Religiosity and Sexual Risk Behavior among Croatian College Students, 1998-2008

By Stulhofer, Aleksandar; Soh, Damir et al. | The Journal of Sex Research, July-August 2011 | Go to article overview
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Religiosity and Sexual Risk Behavior among Croatian College Students, 1998-2008


Stulhofer, Aleksandar, Soh, Damir, Jelaska, Nika, Bacak, Valerio, Landripet, Ivan, The Journal of Sex Research


Adolescents and young adults are at greater risk of contracting sexually transmitted infections (STIs) because they are more likely to have unprotected sex and to have multiple partners, as well as high-risk partners (Panchaud, Singh, Feivelson, & Darroch, 2000). A meta-analysis of 121 empirical studies concerning heterosexual condom use (Sheeran, Abraham, & Orbell, 1999) reported that, although condom use has increased since the early 1980s, the absolute levels of use remained low. Studies dealing with sexual risk-taking among adolescents and young adults in Croatia reported a similar trend: The level of condom use did rise in the last 15 years (Hirsl-Hecej & Stulhofer, 2001; Stulhofer, Ajdukovic, Bozicevic, & Kufrin, 2006), but a majority of young adults (80%) did not use condoms consistently. This trend is in part reflected in the fact that HIV and AIDS, the most severe of all STIs, remains overwhelmingly present among young people, with 45% of new HIV infections worldwide being diagnosed among persons aged 15 to 24 (Joint United Nations Program on HIV/AIDS, 2008).

Religiosity is an important factor in assessing young people's vulnerability to HIV and other STIs. As eloquently stated in a recently published book on the subject, religion always makes a difference in the context of young people's sexuality (Regnerus, 2007). Its influence is also often gender-specific, with sexuality of young women being seemingly more susceptible to religious norms than that of their male counterparts

(Meier, 2003; Rizzi, 2004; Rostosky, Wilcox, Corner Wright, & Randall, 2004). Religiosity not only affects values and attitudes toward sex, but also both sexual decision-making and sexual behavior (Brewster, Cooksey, Guilkey, & Rindfuss, 1998; Rostosky et al., 2004). This is hardly a surprise considering that human sexuality has great religious relevance, which is cross-culturally reflected in religious regulation of, or attempts at regulating, school-based sex education, condom use and distribution, and gay and lesbian rights (Irvine, 2002). This point is particularly relevant bearing in mind the official teaching on sexuality of the global Catholic Church since, in the latest census in Croatia carried out in 2001, 88% of the population reported being Roman Catholic. It has promoted married life as an exclusive location of sexual activity while it has strongly condemned usage of contraceptives (Pope Benedict XVI, 2008, 2009; Pope John Paul II, 1984; Pope Paul IV, 1968).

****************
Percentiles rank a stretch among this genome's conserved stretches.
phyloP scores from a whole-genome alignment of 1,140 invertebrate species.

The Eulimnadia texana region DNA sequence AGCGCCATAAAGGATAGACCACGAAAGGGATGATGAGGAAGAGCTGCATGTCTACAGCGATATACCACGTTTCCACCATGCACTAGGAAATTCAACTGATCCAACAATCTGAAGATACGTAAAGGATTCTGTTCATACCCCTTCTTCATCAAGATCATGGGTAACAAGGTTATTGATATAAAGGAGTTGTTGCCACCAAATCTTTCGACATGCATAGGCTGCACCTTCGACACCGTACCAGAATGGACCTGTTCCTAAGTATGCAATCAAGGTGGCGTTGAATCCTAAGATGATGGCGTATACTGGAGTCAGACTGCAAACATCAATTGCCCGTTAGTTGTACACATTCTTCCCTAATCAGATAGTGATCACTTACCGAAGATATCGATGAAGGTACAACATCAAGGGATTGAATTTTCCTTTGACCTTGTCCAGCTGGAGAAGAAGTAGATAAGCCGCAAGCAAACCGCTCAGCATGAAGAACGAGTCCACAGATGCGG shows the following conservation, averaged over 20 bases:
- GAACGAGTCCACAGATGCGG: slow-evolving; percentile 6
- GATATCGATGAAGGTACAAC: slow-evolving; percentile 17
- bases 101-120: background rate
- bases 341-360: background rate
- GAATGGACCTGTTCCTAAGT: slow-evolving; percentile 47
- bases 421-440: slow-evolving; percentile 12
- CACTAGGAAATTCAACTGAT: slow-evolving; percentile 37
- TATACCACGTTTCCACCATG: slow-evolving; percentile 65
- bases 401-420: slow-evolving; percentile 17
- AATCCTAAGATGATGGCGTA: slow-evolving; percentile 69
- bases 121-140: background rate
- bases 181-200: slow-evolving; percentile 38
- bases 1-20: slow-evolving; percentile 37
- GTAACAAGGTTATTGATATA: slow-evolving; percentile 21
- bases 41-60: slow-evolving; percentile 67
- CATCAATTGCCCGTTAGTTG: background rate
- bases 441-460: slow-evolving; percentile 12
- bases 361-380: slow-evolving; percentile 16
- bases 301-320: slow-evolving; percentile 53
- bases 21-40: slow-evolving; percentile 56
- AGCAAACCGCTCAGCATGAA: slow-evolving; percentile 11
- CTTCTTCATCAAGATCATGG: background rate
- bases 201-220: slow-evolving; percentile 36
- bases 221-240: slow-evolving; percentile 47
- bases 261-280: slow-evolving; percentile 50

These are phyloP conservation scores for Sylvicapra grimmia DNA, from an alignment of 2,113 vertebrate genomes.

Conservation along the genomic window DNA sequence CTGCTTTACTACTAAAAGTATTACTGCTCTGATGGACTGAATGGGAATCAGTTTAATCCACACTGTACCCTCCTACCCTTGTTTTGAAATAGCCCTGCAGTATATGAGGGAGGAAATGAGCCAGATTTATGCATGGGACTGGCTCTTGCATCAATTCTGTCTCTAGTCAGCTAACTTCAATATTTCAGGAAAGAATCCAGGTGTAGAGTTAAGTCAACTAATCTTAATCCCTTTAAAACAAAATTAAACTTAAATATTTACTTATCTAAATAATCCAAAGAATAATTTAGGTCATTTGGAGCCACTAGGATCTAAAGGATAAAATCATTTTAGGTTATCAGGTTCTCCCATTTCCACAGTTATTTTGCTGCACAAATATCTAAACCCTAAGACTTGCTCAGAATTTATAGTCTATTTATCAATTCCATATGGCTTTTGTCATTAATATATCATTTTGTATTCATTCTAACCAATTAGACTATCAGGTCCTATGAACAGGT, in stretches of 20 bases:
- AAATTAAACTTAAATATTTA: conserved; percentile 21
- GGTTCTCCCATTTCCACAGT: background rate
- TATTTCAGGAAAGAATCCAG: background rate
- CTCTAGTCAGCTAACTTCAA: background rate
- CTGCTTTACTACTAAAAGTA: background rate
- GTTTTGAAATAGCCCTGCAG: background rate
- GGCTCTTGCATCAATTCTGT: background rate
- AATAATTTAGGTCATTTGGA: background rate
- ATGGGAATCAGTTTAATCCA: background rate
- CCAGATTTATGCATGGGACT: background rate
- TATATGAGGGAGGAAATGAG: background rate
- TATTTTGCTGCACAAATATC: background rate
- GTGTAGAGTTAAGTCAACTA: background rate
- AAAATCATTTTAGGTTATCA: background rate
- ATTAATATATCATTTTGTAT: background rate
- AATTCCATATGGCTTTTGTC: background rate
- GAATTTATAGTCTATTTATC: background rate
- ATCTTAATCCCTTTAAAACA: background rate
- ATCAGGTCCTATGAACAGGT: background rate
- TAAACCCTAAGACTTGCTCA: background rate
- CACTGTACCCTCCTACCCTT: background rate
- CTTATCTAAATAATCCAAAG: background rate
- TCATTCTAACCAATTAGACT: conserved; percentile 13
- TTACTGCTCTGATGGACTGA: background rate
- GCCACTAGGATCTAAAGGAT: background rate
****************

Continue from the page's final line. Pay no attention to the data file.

Conceptually, the association between religiosity and sexuality can be approached at different levels (Bearman & Bruckner, 1999). More precisely, one or more causal mechanisms underlying this association may be related to (a) a personal dimension, which consists of specific individual beliefs; (b) a family dimension, where certain values are socialized and/or imposed through social control (comparatively, religious parents talk less with their children about sexuality, but more about sexual morality; Regnerus, 2007); and (c) a peer dimension, which is both an arena for building and maintaining one's personal reputation and a social space thick with mutual expectation, influence, and conformity. For example, peers are often the crucial factor in the selection of sources of information about sexuality. These three levels are often interconnected, as in the case of teenagers who were brought up religiously and, as a consequence, have internalized specific moral norms characteristic of their religion. Such beliefs will, directly (by their choice) and indirectly (by others' choice), guide them in choosing their friends, which will--assuming they were successful in becoming a part of a group of like-minded peers--reinforce their beliefs (Mott, Fondell, Hu, Kowaleski-Jones, & Menaghan, 1996).

In this article, religiosity is defined differently than is customary in sociological studies in which it usually denotes formal religious participation (as opposed to faith).

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